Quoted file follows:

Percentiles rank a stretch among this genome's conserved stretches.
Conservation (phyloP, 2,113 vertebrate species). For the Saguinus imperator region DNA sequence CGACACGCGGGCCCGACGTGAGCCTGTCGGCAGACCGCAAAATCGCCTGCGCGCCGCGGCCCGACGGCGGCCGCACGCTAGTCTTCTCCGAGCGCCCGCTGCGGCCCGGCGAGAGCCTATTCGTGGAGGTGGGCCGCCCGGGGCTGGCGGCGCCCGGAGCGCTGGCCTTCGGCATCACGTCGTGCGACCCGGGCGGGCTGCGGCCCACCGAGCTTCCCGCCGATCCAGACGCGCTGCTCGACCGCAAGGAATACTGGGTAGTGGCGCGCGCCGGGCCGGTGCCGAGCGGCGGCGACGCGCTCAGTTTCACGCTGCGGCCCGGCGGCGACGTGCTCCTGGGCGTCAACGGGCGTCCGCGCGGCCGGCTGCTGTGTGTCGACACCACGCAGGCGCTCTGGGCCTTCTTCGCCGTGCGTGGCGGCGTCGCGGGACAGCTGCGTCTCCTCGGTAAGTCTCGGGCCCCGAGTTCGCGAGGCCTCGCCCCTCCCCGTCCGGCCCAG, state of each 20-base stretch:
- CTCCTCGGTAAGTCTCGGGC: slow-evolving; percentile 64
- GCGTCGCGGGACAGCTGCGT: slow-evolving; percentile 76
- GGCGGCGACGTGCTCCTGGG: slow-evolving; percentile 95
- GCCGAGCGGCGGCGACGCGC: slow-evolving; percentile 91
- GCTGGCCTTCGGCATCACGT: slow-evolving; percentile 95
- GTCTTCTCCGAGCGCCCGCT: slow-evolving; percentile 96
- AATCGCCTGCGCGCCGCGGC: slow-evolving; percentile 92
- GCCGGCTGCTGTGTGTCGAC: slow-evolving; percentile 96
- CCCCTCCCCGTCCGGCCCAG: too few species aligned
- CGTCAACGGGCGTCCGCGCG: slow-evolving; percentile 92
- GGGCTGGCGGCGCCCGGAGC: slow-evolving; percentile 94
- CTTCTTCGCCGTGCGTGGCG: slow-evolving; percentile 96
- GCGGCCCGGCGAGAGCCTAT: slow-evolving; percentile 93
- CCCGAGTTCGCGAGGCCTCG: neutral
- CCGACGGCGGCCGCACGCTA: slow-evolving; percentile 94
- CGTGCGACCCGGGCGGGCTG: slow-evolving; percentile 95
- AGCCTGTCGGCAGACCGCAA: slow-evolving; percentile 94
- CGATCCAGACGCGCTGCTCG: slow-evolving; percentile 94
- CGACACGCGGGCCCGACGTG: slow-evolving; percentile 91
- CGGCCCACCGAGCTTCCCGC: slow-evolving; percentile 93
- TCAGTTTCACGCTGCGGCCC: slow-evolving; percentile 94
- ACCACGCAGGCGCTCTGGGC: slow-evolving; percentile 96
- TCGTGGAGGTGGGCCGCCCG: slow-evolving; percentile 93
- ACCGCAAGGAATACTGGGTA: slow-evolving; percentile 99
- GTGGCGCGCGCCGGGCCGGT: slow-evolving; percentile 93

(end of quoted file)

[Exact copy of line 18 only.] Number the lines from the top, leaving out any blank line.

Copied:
- CGTGCGACCCGGGCGGGCTG: slow-evolving; percentile 95